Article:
It’s not 1992 any more: the GFE has had its day

In a post-sains­bury world, the gen­eral fur­ther ed­u­ca­tion col­lege no longer cuts it as a model for de­liv­er­ing the skills that are re­quired by in­dus­try to thrive, says Ian Pretty

TES (Times Education Supplement) - - FURTHER -

THE NEED to en­sure that the UK has a highly skilled work­force is vi­tal. The UK econ­omy faces con­sid­er­able chal­lenges, from low pro­duc­tiv­ity to the un­cer­tainty posed by Brexit. The gov­ern­ment recog­nises the piv­otal role that re­forms to tech­ni­cal and pro­fes­sional ed­u­ca­tion will play in cre­at­ing a dy­namic, modern, 21st-cen­tury work­force.

Along­side changes to ap­pren­tice­ship fund­ing, the Sains­bury re­forms present the most sig­nif­i­cant op­por­tu­nity to com­pletely re­pro­file tech­ni­cal and pro­fes­sional ed­u­ca­tion (TPE). The Sains­bury re­forms could de­liver a step change in pro­duc­tiv­ity as part of a re­newed fo­cus on in­dus­trial strat­egy. It can en­sure that in­dus­try and busi­ness lead­er­ship be­comes a re­al­ity, with a cur­ricu­lum specif­i­cally de­signed to meet em­ployer needs.

The need to de­liver a ro­bust and cred­i­ble TPE sys­tem is now more im­por­tant than ever.

Much has al­ready been discussed about Sains­bury: the 15 routes; the in­tro­duc­tion of T lev­els; the as­pi­ra­tion to pro­vide high-qual­ity TPE path­ways on par with aca­demic-based routes. But an equally cru­cial aspect is to un­der­stand which kinds of in­sti­tu­tions are best placed to de­liver this change.

It is un­doubt­edly true that FE has an in­dis­pens­able role to play, but in or­der to ful­fil the po­ten­tial of th­ese re­forms, a change in mind­set is needed. This re­quires a recog­ni­tion that the sec­tor has changed in the past five years, and to thrive in the post-sains­bury world, col­leges will need to ra­tio­nalise their of­fer to fo­cus on spe­cialisms. To do this, new or­gan­i­sa­tional struc­tures may be re­quired, as col­leges re­align them­selves as cen­tres of ex­per­tise.

What’s needed are lo­cally em­bed­ded in­sti­tu­tions that of­fer spe­cial­ist pro­vi­sion tai­lored to give both learn­ers and in­dus­try the skills to drive growth and pro­duc­tiv­ity. This will re­quire in­sti­tu­tions with strong links to in­dus­try and an abil­ity to re­spond to lo­cal and re­gional labour mar­ket de­mand. It leads to an in­evitable ques­tion: is the gen­eral fur­ther ed­u­ca­tion (GFE) col­lege best placed to re­alise the po­ten­tial of th­ese im­por­tant re­forms?

Sains­bury pro­vides a frame­work for in­sti­tu­tions to plan col­lec­tively how they best use their re­sources to ac­com­mo­date lo­cal labour mar­ket need. In this way, it has the po­ten­tial to de­liver what the area-based re­view pro­gramme has not de­liv­ered by driv­ing col­leges to re­view their own busi­ness mod­els and struc­tures to cre­ate ef­fi­cien­cies and de­liver bet­ter out­comes.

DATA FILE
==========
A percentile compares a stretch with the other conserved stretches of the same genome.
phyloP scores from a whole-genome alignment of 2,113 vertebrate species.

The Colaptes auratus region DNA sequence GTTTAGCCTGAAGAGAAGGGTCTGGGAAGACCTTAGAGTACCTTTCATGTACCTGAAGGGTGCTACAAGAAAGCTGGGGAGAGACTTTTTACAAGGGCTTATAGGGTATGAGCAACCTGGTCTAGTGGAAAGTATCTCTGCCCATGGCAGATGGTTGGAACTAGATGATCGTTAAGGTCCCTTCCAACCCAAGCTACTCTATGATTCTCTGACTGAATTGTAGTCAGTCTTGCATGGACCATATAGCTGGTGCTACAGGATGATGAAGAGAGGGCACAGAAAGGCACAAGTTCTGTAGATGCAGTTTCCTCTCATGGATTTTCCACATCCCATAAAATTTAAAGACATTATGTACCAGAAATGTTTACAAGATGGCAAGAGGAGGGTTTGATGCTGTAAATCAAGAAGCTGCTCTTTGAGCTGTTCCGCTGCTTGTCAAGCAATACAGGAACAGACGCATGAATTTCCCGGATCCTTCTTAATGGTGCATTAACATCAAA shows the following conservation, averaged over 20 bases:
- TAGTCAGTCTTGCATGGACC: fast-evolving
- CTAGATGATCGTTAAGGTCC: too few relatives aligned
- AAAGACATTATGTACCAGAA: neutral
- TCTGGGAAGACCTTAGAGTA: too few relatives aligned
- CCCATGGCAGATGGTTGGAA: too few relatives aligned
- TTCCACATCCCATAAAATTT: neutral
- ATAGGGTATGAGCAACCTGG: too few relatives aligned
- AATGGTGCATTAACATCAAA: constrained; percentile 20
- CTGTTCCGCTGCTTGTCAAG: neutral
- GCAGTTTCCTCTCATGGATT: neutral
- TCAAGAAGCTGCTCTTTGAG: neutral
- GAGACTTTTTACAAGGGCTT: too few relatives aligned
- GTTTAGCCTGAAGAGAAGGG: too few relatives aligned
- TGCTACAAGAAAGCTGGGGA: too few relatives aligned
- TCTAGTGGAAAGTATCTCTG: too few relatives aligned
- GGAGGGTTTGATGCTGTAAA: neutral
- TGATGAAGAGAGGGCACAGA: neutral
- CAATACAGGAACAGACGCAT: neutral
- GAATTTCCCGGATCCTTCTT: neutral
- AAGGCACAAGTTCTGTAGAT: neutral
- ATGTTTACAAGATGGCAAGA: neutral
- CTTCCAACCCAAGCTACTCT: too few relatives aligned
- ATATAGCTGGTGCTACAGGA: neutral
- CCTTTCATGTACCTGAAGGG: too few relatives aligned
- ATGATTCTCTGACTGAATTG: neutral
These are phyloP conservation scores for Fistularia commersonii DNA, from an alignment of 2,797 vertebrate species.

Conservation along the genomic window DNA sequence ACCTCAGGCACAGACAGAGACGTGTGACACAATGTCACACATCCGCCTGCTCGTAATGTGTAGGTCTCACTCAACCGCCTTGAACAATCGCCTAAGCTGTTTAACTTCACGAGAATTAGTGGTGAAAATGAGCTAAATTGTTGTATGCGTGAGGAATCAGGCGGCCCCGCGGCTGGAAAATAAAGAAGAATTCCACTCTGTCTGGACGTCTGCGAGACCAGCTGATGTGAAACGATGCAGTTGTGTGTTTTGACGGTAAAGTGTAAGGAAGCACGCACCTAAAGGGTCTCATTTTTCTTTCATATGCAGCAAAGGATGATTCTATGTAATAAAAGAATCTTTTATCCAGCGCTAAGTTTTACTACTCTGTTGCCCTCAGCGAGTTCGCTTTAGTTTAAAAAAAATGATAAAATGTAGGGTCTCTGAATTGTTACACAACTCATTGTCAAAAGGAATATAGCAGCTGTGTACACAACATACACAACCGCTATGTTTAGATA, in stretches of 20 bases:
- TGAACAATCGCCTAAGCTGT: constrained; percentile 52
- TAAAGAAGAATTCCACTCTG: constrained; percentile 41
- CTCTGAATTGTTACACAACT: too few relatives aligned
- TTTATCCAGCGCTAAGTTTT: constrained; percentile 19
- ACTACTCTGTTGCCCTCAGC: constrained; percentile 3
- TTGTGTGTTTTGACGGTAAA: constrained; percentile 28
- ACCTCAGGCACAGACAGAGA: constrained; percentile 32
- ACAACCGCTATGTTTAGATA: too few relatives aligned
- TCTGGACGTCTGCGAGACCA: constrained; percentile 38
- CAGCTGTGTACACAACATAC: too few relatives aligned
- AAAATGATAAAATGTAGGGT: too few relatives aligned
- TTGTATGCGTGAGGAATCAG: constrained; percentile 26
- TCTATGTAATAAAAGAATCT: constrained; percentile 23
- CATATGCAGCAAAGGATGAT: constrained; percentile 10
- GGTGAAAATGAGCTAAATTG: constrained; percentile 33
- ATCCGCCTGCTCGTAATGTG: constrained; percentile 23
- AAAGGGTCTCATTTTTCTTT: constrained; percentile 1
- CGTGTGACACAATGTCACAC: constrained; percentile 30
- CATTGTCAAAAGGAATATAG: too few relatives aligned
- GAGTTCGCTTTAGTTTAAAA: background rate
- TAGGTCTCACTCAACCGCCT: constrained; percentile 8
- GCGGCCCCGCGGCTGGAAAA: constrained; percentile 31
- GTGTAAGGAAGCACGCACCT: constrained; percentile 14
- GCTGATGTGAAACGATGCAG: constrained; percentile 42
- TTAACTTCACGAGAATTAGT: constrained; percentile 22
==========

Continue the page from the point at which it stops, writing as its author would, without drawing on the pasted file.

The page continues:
Pick­ing the right routes

In most cases it would not be re­al­is­tic for col­leges to de­liver all 15 routes. In­stead, col­leges will need to of­fer routes that best re­flect the needs of the lo­cal econ­omy. Some col­leges have con­cerns about se­cur­ing high-qual­ity work place­ments across the new T-level cour­ses. But ac­cess­ing high-qual­ity work place­ments will only be pos­si­ble with a range of well-de­vel­oped em­ployer re­la­tion­ships. Can stand­alone col­leges re­ally de­liver high-qual­ity T lev­els across 15 di­verse eco­nomic sec­tors, while cre­at­ing and de­vel­op­ing mean­ing­ful em­ployer part­ner­ships across all routes?

What we need are new op­er­a­tional struc­tures that can best fa­cil­i­tate a lo­cally de­signed and de­liv­ered cur­ricu­lum that lever­ages a broad spec­trum of mean­ing­ful em­ployer re­la­tion­ships. Is it now time to look at group mod­els as the best means to pro­vide in­di­vid­ual ser­vices that sup­port the lo­cal econ­omy and the lo­cal com­mu­nity? Col­lege group struc­tures, would pro­vide an in­no­va­tive way to lever­age the com­mu­nity and so­cial ties of in­di­vid­ual in­sti­tu­tions, within a wider net­work of col­leges. At the same time, it would al­low in­di­vid­ual col­leges within the group to fo­cus on spe­cialisms, and for other col­leges to fo­cus on pro­vid­ing dif­fer­ent lev­els of pro­vi­sion.

In­sti­tutes of tech­nol­ogy would then have a nat­u­ral home in the FE sec­tor within a col­lege group de­liv­er­ing level 4 and 5 science, tech­nol­ogy, en­gi­neer­ing and maths pro­vi­sion. A “hub and spoke” model could be ap­plied, where “spoke” col­leges train new re­cruits at level 1 and 2, per­haps as part of the tran­si­tion year, and the “hub” in­sti­tu­tion could then pro­vide pro­gres­sion onto T-level cour­ses at level 3, lead­ing on to an ap­pren­tice­ship, univer­sity or even de­gree ap­pren­tice­ships.

It is th­ese kinds of in­sti­tu­tions that are most rel­e­vant to the rapidly evolv­ing con­text. Cur­ricu­lum plan­ners no longer need to fo­cus just on pro­vid­ing the skills in to­day job mar­ket, but in­creas­ingly they also need to an­tic­i­pate the skills needed 5, 10 or 20 years down the line.

The re­forms to TPE po­ten­tially rep­re­sent the most pro­found changes to tech­ni­cal

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